The first record-setting launch is documented at antigravityresearch.com, where Schellenberg sells a variety of one-and two-stage rocket kits, plus accessories like his China-built bicycle pump which he says "is the best in the world."
The website also features a dozen or so madcap movies, featuring Schellenberg as Mr. Widget in a white lab coat and heavy-framed glasses with the pre-requisite adhesive tape repairs.
In person, however, Schellenberg is soft-spoken and extremely self-effacing.
A graduate of the British Columbia Institute of Technology, he spent more than 20 years as a designer in the digital world, focusing mainly on micro-controller data loggers.
But he said he got bored with the work, while becoming fascinated by bottle rockets.
"They're simple," he said.
"You fill them with a little bit of water and you pump them up with air and then they fly way up and then come back down."
His shop is filled with machines he has modified or built himself.
Think Wallace and Gromit without Gromit.
One homemade contraption turns out the rocket's three stabilizing fins. It's pieced together with masonry nails welded to motorcycle chains that pull a sheet of meat-tray material through modified, $40 pancake griddles from Wal-Mart.
The griddles heat the thin-foam plastic, then the plastic advances to where a tiny vacuum tube holds on while a heated wire cuts the outline of the piece.
The vacuum then reverses to blow the completed component into a bin. The waste is sent off the end of the machine into another bin to be recycled.
The machine isn't pretty and plywood and auto-body filler are used extensively.
"If there was a place to go and buy a machine like this I would have. But there isn't, so I had to figure it out myself."
A metre away, another contraption heats a standard two-litre bottle and an extendible steel rod stretches it into a more aerodynamic shape. The bottle is then cooled to keep its shape.
Schellenberg has been making his primary living with AntiGravity for seven years through sales almost entirely on the web, although he does some consulting and still considers himself a part-time hay farmer.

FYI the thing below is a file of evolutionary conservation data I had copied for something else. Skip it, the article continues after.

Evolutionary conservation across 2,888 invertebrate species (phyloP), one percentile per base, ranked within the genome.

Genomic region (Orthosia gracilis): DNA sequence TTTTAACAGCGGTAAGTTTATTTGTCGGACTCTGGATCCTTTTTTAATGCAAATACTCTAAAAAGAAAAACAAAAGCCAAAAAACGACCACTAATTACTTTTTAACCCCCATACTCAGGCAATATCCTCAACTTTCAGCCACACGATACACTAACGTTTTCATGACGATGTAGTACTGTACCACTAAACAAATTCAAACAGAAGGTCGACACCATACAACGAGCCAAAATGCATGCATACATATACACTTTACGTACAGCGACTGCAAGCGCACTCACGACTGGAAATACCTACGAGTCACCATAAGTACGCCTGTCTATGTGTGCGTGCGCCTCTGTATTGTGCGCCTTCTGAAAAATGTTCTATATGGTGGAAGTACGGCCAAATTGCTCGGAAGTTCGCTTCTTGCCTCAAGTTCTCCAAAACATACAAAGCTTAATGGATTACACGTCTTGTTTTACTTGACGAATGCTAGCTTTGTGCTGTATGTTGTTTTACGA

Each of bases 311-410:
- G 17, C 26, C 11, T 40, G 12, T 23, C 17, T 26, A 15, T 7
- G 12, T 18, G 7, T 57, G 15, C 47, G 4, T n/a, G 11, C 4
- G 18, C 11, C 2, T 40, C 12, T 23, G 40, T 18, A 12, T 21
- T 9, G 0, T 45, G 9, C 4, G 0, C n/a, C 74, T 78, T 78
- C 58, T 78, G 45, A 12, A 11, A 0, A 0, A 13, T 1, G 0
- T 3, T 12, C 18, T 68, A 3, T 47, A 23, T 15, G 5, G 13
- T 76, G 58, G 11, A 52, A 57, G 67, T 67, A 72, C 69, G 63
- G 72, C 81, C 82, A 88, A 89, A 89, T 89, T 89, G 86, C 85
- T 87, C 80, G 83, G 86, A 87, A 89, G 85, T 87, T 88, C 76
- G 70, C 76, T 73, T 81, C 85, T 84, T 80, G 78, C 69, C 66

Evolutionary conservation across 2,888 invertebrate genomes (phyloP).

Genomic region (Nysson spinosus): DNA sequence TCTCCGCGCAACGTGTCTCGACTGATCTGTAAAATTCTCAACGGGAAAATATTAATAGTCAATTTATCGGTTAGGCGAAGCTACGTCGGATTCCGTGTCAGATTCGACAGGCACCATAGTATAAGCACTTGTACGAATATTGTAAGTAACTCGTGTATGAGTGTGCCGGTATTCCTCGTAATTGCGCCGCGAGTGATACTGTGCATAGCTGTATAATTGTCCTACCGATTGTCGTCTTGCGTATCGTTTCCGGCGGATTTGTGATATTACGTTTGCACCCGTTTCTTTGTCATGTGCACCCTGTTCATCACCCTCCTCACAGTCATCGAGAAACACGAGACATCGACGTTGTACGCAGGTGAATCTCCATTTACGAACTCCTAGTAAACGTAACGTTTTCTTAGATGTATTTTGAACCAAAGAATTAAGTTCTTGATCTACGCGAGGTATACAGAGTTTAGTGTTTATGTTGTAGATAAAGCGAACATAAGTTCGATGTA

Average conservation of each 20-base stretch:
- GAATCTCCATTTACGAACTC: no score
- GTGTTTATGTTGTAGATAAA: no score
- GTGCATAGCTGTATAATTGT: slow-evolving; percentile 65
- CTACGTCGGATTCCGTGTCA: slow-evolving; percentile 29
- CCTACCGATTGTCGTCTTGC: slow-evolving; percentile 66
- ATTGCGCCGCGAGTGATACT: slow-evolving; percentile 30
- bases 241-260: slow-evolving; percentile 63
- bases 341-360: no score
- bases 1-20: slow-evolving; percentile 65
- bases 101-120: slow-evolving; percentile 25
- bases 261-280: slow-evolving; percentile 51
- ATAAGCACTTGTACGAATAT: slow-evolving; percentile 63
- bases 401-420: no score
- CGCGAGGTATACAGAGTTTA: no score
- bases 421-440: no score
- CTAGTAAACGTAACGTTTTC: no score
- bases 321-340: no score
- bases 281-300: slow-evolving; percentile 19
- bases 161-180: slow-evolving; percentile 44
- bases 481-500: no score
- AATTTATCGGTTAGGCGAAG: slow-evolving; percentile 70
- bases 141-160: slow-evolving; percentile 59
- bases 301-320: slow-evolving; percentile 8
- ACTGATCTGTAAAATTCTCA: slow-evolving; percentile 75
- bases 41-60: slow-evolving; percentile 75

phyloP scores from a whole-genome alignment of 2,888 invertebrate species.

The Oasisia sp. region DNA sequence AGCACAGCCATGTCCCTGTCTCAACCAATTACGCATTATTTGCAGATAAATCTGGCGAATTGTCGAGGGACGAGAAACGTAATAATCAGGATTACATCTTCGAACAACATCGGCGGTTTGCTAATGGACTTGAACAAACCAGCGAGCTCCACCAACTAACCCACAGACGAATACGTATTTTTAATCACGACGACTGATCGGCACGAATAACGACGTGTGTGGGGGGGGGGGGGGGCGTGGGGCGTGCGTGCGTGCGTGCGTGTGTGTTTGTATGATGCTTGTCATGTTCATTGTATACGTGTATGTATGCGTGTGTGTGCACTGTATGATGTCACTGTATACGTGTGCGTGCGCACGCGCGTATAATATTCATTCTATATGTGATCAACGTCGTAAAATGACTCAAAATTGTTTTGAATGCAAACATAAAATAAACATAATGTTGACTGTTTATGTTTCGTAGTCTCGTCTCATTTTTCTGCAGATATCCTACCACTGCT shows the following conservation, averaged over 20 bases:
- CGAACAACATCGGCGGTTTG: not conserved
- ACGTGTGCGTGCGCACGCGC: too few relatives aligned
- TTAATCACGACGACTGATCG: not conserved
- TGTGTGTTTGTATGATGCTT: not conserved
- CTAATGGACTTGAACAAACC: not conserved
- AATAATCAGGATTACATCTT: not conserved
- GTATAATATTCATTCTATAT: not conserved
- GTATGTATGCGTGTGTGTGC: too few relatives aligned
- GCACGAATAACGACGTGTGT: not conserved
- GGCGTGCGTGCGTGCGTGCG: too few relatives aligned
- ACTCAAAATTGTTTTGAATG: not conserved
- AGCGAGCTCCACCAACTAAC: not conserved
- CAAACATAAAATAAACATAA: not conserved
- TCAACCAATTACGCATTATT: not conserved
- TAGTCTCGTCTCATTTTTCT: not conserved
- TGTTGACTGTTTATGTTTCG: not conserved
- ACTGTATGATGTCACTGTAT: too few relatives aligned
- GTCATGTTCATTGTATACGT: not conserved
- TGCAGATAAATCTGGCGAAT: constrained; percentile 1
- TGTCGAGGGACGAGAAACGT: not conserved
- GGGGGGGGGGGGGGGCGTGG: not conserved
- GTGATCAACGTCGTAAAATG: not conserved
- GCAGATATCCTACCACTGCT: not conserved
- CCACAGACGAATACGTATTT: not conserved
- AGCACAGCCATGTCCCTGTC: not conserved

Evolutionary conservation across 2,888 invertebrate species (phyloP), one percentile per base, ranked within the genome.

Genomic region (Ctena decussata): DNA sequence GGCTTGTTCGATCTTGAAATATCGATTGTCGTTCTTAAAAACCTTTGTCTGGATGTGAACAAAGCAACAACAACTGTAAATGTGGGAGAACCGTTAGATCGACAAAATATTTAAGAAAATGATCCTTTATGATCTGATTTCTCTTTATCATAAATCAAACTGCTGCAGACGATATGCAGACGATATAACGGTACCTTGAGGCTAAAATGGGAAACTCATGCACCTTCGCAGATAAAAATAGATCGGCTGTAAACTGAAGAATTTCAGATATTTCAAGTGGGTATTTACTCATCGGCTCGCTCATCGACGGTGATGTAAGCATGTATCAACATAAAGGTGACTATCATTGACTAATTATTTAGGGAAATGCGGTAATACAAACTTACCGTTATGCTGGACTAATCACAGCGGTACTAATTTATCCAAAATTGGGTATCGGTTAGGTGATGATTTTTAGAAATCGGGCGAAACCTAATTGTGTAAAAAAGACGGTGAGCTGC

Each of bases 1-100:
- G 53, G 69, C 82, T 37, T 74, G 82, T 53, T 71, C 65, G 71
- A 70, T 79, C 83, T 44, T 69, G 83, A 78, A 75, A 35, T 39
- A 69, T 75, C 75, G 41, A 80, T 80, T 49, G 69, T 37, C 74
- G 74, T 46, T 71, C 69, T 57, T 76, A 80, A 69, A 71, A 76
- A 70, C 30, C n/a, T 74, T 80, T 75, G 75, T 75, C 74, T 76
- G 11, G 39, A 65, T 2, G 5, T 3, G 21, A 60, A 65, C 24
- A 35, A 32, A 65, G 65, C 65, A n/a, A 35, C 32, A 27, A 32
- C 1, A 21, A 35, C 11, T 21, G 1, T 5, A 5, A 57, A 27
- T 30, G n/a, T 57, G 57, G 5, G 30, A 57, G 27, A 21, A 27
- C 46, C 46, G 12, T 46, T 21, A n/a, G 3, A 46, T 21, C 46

He said schools are among his customers - the rockets are ideal for teaching physics.
"Acceleration, velocity, mass, thrust, all those good things that teachers try so hard to teach the kids," he says.
He has also sold large numbers of rockets to American Honda Corp. for use in management training courses, to Whirlpool Corporation for a program with the Boy Scouts, to mechanical engineering departments of universities, and to the U.S. Army.
Part of the selling point is safety.
"With (my) rockets, there's no burning fuel. The pressurized bottle is 25 feet away from you and the pump, so if the bottle should burst it's a good safe distance and at only 60 grams, if falls and hits anyone it doesn't hurt."
He knows because he's tested it himself with rockets falling from as high as 100 metres.
"I tested it in stages," he said. "If a baseball falls 6 inches on to your head, that really hurts, whereas a rocket of this type falling 300 feet doesn't hurt a bit."
AntiGravity's motto is: "Ongoing research projects of little or no gravity."
Orbit would be the best fulfillment of that. And Schellenberg says he sincerely believe's he'll get there.
"Well, perhaps sincere might be the wrong word. Overly optimistic might be better. It certainly looks possible," he says with a grin, trailing off.